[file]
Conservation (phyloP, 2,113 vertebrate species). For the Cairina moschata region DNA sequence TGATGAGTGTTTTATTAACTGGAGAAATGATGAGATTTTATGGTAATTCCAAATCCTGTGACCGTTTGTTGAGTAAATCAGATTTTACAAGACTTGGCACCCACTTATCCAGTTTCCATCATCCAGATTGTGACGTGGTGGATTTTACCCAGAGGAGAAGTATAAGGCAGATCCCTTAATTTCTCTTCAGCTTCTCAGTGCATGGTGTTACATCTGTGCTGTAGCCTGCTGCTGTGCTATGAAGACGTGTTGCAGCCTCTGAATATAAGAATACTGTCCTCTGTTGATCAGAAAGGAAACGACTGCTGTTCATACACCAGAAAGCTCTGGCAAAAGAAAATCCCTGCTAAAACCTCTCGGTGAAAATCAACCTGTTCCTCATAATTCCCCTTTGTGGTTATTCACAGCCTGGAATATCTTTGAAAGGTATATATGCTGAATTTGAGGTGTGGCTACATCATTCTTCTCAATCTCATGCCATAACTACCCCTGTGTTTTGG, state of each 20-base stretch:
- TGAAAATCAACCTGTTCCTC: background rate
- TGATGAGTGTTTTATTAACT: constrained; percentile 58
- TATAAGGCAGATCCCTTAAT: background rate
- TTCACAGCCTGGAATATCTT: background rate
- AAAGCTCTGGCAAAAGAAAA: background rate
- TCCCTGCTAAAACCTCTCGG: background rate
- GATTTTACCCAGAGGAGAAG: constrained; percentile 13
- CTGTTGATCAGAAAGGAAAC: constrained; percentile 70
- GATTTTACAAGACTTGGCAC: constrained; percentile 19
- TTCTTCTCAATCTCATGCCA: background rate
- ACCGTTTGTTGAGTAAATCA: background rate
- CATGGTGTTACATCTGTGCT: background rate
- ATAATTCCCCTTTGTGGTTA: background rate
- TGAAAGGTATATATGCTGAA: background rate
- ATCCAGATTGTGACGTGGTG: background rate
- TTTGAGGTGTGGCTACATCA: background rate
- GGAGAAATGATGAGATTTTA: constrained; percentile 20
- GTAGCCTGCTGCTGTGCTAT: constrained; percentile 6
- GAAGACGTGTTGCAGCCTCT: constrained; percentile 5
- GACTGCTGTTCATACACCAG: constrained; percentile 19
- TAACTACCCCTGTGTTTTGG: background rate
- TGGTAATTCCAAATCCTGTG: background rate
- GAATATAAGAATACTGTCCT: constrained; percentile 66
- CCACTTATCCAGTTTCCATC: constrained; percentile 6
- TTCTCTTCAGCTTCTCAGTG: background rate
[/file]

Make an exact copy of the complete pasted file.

Conservation (phyloP, 2,113 vertebrate species). For the Cairina moschata region DNA sequence TGATGAGTGTTTTATTAACTGGAGAAATGATGAGATTTTATGGTAATTCCAAATCCTGTGACCGTTTGTTGAGTAAATCAGATTTTACAAGACTTGGCACCCACTTATCCAGTTTCCATCATCCAGATTGTGACGTGGTGGATTTTACCCAGAGGAGAAGTATAAGGCAGATCCCTTAATTTCTCTTCAGCTTCTCAGTGCATGGTGTTACATCTGTGCTGTAGCCTGCTGCTGTGCTATGAAGACGTGTTGCAGCCTCTGAATATAAGAATACTGTCCTCTGTTGATCAGAAAGGAAACGACTGCTGTTCATACACCAGAAAGCTCTGGCAAAAGAAAATCCCTGCTAAAACCTCTCGGTGAAAATCAACCTGTTCCTCATAATTCCCCTTTGTGGTTATTCACAGCCTGGAATATCTTTGAAAGGTATATATGCTGAATTTGAGGTGTGGCTACATCATTCTTCTCAATCTCATGCCATAACTACCCCTGTGTTTTGG, state of each 20-base stretch:
- TGAAAATCAACCTGTTCCTC: background rate
- TGATGAGTGTTTTATTAACT: constrained; percentile 58
- TATAAGGCAGATCCCTTAAT: background rate
- TTCACAGCCTGGAATATCTT: background rate
- AAAGCTCTGGCAAAAGAAAA: background rate
- TCCCTGCTAAAACCTCTCGG: background rate
- GATTTTACCCAGAGGAGAAG: constrained; percentile 13
- CTGTTGATCAGAAAGGAAAC: constrained; percentile 70
- GATTTTACAAGACTTGGCAC: constrained; percentile 19
- TTCTTCTCAATCTCATGCCA: background rate
- ACCGTTTGTTGAGTAAATCA: background rate
- CATGGTGTTACATCTGTGCT: background rate
- ATAATTCCCCTTTGTGGTTA: background rate
- TGAAAGGTATATATGCTGAA: background rate
- ATCCAGATTGTGACGTGGTG: background rate
- TTTGAGGTGTGGCTACATCA: background rate
- GGAGAAATGATGAGATTTTA: constrained; percentile 20
- GTAGCCTGCTGCTGTGCTAT: constrained; percentile 6
- GAAGACGTGTTGCAGCCTCT: constrained; percentile 5
- GACTGCTGTTCATACACCAG: constrained; percentile 19
- TAACTACCCCTGTGTTTTGG: background rate
- TGGTAATTCCAAATCCTGTG: background rate
- GAATATAAGAATACTGTCCT: constrained; percentile 66
- CCACTTATCCAGTTTCCATC: constrained; percentile 6
- TTCTCTTCAGCTTCTCAGTG: background rate